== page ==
My guess is that the answer to both questions is the same. For both most northern anti-slavery activists and most of us today, I think John Brown reminds us of the unpleasant weakness of our own convictions. While most in the north during his time tolerated slavery as a doomed evil or at most wrote and campaigned against it, John Brown actually took action to directly end it, at least for the few souls he could himself rescue. John Brown saw not only a grave injustice, but a conscious and intolerable violence, and rather than turn away, John Brown did what most of us, with violence on a smaller scale, believe to be heroic and exemplary: he went to the defense of the victims of that violence. And as any one may do when necessary in the defense of another, he sometimes met that violence with violence of his own. For those in the north who looked away, or who condemned it with no actual action to end it, I imagine John Brown must have been a reminder of how little their grand convictions were actually worth to them; unlike most, for John Brown, his convictions were worth his very life.

In the same vein, though the obvious slavery of the past no longer exists (in that, while slavery does exist, at least in our country, it is not out-in-the-open for most of us), there are many other injustices that tend to make us similarly uneasy. There are the indeterminate detention of prisoners of “war” and the use of techniques that the international community universally agrees constitute torture. There is unbelievable poverty, often for those who were simply born into it, in the face of disparate and wasteful wealth. Yet, despite that fact that many of us feel that these injustices must be corrected, few of us seem to be acting. Instead, we head compliantly and proudly toward a future that we believe will make us wealthy, even if that future will sometimes force us to ignore our own prodding feelings of right and wrong. Thus, in the face of a man who was willing to die for his convictions, we shy away, because for few, if any, of us are our convictions worth even as much as the paycheck we would be given to abandon them.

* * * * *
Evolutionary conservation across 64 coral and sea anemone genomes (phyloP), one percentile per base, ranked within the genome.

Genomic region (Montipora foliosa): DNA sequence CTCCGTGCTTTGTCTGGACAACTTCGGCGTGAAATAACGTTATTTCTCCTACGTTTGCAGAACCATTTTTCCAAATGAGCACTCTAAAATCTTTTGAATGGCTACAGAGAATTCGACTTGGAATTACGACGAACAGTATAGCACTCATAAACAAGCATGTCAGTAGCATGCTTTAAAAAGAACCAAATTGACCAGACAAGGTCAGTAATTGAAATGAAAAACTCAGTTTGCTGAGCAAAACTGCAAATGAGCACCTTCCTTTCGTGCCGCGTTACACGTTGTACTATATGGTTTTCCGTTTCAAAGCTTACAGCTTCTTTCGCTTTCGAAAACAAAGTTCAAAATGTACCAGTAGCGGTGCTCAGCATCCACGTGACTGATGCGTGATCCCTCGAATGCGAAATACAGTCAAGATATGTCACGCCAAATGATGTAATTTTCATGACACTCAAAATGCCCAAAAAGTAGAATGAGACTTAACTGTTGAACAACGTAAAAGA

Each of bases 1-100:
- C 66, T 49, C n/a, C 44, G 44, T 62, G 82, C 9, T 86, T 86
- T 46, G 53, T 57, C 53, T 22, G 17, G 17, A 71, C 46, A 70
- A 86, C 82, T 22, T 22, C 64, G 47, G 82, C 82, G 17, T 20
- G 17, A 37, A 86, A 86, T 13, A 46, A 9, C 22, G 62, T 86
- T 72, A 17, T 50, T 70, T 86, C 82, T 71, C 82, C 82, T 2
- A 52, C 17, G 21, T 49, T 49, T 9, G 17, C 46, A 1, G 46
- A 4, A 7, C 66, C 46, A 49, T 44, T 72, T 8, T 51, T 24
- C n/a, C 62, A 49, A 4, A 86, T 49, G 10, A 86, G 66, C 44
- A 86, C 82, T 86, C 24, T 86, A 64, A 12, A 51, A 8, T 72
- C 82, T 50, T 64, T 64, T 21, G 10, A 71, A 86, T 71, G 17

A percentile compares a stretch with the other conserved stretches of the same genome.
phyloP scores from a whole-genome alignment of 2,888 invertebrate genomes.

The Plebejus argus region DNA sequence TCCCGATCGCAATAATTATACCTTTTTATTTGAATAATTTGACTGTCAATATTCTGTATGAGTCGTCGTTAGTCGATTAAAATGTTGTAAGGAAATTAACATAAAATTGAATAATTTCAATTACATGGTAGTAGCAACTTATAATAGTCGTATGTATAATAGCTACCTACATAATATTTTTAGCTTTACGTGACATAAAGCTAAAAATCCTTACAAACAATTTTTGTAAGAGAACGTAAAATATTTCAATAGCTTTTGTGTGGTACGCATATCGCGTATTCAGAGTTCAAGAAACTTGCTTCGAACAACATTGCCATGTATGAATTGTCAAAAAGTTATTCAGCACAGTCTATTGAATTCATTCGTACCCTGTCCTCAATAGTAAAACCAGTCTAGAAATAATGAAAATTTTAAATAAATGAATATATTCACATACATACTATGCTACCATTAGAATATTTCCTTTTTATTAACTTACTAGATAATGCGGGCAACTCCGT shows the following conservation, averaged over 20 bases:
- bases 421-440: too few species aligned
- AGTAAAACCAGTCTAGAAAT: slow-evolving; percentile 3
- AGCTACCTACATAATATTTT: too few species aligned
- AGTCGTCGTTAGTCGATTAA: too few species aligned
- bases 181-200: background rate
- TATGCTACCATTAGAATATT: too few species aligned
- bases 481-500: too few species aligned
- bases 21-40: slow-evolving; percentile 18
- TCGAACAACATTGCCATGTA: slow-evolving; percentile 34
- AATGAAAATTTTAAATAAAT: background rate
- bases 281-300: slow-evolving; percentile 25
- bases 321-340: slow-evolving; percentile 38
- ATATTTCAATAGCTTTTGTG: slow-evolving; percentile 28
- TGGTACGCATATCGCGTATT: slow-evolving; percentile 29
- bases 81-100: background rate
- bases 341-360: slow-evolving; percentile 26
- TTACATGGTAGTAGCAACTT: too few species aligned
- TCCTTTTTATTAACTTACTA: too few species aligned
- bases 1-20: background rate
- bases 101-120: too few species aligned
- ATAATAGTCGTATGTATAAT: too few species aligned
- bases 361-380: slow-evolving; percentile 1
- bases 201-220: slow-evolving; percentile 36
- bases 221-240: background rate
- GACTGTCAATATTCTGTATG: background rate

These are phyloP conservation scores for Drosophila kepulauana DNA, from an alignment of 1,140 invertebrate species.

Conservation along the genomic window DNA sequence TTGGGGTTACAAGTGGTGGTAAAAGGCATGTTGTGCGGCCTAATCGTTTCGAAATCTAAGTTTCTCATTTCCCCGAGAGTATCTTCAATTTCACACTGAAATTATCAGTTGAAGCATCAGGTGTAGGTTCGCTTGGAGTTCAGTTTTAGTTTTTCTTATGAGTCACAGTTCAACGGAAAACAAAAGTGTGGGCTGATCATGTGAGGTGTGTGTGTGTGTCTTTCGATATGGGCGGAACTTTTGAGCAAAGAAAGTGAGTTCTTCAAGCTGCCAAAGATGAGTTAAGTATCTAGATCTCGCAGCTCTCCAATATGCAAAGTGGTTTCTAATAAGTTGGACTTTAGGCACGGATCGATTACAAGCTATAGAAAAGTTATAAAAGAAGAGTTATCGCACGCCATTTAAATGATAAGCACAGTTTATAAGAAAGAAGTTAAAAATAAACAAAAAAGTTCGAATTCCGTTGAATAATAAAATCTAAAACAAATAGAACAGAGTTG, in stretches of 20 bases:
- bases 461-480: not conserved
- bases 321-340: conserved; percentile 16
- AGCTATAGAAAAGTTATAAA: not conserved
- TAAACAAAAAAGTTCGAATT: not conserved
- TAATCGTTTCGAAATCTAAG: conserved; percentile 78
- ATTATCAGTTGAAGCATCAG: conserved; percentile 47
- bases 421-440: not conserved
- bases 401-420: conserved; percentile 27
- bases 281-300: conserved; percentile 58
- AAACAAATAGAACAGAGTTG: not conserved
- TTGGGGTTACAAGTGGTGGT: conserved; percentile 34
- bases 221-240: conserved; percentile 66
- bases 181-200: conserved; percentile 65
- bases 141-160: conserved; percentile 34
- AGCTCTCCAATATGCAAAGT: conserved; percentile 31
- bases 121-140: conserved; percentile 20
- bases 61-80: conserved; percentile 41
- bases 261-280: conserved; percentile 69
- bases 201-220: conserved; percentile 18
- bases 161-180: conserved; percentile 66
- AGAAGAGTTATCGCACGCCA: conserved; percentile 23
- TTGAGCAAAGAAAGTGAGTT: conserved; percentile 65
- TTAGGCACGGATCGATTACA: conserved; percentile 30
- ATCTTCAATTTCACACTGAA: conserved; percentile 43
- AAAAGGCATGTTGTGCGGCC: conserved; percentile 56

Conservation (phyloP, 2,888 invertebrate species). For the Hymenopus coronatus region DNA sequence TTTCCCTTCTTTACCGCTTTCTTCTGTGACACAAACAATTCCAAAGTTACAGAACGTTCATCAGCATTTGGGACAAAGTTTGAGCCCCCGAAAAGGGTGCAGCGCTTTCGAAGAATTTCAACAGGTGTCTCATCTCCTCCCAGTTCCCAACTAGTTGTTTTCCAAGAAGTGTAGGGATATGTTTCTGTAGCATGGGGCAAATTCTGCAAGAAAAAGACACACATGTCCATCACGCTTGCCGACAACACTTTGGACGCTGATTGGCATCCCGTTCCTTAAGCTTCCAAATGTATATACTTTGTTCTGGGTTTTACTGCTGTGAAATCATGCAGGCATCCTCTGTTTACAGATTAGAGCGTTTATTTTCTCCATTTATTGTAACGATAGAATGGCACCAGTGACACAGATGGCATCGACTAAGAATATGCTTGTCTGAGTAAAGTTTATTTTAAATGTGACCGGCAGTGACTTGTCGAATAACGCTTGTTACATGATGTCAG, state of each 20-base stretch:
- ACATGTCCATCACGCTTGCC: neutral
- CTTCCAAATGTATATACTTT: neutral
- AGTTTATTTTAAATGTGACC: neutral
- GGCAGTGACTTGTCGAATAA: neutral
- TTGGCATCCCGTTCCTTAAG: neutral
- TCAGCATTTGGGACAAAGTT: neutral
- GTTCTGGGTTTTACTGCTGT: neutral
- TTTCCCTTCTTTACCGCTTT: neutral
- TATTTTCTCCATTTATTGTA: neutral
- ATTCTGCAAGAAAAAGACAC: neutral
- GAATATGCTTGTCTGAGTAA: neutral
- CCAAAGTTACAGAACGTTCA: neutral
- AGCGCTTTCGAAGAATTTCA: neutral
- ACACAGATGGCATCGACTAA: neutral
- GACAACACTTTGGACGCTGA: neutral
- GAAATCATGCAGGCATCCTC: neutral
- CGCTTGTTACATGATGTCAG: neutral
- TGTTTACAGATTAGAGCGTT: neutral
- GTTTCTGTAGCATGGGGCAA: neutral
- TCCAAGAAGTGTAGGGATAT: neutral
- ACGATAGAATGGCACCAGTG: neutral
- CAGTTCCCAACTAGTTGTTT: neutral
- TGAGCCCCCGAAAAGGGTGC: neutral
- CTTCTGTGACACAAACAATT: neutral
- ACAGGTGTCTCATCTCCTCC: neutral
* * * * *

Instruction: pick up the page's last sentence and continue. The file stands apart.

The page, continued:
This could have been put more simply. You are saying that Brown is condemned for his violence, because his integrity induces shame. The justice of his cause is undeniable, and the logic of condemning his violence is vexed at best, given the context. But his willingness to resort to force is a sufficiently convenient basis for dismissing what would otherwise be a distressing example of an integrity which we cannot bring ourselves to imitate, and—as Thoreau was neither the first nor the last to note—a Christianity that Christians can neither reject nor accept without internal conflict.

So Brown disturbs us. You have shown why. Now it remains to transcend that disturbance, not by dismissing our compromising selves, nor by dismissing the parts of our own nature that do aspire to his rectitude and uncompromising faith. The failure you experience when you think about the conversation is the failure that comes from dismissing Brown in order to suppress internal conflict, rather than welcoming Brown as a medium for accepting our internal conflict, and learning to integrate our selves, militant and moderate, steadfast and ductile, into a larger and more capable self.


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r3 - 22 Jan 2013 - 20:10:20 - IanSullivan